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Help, my database is corrupt. Now what?


Help, my database is corrupt. Now what?

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Jeff Moden
Jeff Moden
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Awesome article, Gail. Wish I had it when MSDB went sour on one of my Dev servers especially since my predecessors saw no need to backup a Dev Server. How much of this applies to the system's databases (not including TempDB, of course)? And, pardon my ignorance on the subject... I'm more of an Application DBA than a System's DBA.

--Jeff Moden

RBAR is pronounced ree-bar and is a Modenism for Row-By-Agonizing-Row.
First step towards the paradigm shift of writing Set Based code:
Stop thinking about what you want to do to a row... think, instead, of what you want to do to a column.
If you think its expensive to hire a professional to do the job, wait until you hire an amateur. -- Red Adair

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SDM
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At the risk of being redundant, excellent article, Gail. It should be compulsory "calm down and think" reading for any DBA facing an apparent catastrophe. Bookmarked and link mailed to collegues.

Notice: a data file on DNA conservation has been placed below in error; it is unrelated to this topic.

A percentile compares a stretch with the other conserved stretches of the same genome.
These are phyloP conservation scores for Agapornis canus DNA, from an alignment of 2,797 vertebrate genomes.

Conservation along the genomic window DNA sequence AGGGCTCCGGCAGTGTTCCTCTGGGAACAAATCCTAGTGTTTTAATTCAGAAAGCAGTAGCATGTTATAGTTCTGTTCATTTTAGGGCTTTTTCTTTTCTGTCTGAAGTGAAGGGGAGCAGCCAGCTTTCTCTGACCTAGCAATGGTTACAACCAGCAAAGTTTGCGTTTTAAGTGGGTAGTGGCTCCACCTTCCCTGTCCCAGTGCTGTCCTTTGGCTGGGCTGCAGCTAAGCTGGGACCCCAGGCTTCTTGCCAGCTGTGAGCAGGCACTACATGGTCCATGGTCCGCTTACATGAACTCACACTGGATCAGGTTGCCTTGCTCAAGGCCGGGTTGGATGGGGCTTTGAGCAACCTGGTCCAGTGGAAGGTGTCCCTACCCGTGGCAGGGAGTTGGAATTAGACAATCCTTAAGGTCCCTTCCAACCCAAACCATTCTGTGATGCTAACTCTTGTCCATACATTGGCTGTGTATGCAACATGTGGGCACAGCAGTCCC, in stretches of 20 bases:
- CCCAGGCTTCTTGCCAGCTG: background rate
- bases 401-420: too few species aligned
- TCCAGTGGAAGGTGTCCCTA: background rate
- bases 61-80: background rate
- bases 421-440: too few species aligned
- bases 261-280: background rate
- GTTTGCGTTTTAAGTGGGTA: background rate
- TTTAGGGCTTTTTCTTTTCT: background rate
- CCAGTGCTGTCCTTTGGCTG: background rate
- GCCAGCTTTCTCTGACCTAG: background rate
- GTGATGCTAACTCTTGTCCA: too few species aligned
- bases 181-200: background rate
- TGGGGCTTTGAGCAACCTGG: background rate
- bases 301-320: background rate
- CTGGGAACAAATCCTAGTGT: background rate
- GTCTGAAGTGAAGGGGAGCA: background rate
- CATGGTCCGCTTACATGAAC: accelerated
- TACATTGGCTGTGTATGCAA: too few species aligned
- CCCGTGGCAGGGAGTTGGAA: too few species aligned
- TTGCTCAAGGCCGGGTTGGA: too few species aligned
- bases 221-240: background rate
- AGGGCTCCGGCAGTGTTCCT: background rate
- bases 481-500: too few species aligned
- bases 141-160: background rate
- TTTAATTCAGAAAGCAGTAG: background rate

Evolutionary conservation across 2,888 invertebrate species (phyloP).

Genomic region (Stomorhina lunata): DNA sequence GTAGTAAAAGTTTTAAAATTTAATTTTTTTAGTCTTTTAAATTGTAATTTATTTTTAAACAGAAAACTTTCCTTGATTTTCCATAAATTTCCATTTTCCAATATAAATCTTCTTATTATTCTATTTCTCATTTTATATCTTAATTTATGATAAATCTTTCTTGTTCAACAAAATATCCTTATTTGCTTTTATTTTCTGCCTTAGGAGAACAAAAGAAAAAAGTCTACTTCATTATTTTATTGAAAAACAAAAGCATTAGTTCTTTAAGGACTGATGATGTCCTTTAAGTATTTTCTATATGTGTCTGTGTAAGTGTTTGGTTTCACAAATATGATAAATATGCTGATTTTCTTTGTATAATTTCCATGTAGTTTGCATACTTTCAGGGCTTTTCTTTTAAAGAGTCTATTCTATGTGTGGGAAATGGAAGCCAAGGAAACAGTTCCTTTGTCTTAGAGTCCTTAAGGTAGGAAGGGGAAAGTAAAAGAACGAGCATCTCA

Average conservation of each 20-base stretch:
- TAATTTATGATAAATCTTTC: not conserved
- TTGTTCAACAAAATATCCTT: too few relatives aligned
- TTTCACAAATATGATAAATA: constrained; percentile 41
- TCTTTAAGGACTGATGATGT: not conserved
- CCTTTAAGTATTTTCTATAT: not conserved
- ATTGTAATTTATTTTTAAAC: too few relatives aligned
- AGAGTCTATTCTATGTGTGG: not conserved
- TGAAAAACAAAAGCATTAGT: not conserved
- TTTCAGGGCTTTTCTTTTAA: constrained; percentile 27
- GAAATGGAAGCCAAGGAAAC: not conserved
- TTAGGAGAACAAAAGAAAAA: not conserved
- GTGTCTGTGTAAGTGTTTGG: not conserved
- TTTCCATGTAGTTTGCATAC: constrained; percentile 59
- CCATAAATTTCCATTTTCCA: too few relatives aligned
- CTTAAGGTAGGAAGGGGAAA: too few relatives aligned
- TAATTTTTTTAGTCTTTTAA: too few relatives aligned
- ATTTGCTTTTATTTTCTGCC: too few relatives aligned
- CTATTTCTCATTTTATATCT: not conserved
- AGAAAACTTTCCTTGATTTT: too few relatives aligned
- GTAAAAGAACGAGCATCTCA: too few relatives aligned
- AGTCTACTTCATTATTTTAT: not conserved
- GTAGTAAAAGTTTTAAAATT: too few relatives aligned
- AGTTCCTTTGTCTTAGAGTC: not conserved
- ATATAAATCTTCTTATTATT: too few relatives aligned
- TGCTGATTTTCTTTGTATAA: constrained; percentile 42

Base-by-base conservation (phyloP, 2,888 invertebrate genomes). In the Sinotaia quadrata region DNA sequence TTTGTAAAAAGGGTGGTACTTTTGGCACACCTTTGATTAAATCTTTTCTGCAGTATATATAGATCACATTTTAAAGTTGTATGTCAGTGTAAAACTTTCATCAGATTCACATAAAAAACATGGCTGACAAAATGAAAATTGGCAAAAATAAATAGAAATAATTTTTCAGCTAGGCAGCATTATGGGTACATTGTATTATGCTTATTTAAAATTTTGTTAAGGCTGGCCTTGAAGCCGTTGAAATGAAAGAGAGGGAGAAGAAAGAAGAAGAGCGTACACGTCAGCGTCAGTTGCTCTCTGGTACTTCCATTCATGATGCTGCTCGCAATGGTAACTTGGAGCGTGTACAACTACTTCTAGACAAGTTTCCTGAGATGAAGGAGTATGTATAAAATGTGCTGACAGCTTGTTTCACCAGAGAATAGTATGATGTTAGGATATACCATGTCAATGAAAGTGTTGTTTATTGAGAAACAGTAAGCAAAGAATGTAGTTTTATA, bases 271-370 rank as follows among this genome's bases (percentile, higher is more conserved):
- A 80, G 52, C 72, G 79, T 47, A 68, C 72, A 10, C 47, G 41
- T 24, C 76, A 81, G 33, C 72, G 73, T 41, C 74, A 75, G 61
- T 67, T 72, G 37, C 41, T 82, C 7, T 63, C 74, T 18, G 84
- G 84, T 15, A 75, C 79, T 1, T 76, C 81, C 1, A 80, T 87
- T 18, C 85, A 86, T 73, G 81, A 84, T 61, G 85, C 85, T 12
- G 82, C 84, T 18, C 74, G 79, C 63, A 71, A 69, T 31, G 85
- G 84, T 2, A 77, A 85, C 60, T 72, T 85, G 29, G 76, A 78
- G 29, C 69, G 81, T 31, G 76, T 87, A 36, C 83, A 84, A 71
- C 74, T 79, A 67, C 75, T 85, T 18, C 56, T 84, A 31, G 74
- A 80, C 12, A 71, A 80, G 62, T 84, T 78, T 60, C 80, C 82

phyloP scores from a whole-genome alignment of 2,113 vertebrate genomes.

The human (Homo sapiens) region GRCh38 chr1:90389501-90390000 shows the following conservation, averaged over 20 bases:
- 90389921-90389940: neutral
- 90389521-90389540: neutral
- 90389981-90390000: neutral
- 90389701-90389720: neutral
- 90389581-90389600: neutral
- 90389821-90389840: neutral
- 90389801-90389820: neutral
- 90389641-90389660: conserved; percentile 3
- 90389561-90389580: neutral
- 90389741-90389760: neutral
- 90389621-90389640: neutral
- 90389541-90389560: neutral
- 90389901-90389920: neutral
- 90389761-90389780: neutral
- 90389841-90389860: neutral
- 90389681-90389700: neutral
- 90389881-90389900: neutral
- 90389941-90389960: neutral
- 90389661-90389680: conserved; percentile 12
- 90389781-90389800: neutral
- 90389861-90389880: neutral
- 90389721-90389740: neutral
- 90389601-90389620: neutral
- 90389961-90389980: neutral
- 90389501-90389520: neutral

Stephen



Ol'SureHand
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SDM (2/16/2009)
At the risk of being redundant, excellent article, Gail. It should be compulsory "calm down and think" reading for any DBA facing an apparent catastrophe. ..
Stephen

Same from me - there should be a prize for you, and not just for this article. This is so helpful to all accidental DBA's ... it's not funny!
Montana Life
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Great article. Thanks for taking the time to create it. An excellent resource for sure.

Mike

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GilaMonster
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Jeff Moden (2/16/2009)
How much of this applies to the system's databases (not including TempDB, of course)?


MSDB can be repaired, I believe (haven't tried it). Master I would recommend restore or rebuild, though I have seen someone repair it successfully. Model, since it should have nothing in it, you should be able to copy from another server.

Depends what the corruption is. If it's just in the nonclusters, then repair's probably safe even in the system databases. If it's in the clustered index then my recommendation would be restore or rebuild (especially with master)

Master and msdb can be completely recreated, by the rebuild master function of the installer (master) or by script (msdb). It won't get any data back, but it will get the DB usable and free of corruption.

Gail Shaw
Microsoft Certified Master: SQL Server, MVP, M.Sc (Comp Sci)
SQL In The Wild: Discussions on DB performance with occasional diversions into recoverability

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Ninja's_RGR'us
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GilaMonster (2/17/2009)
Jeff Moden (2/16/2009)
How much of this applies to the system's databases (not including TempDB, of course)?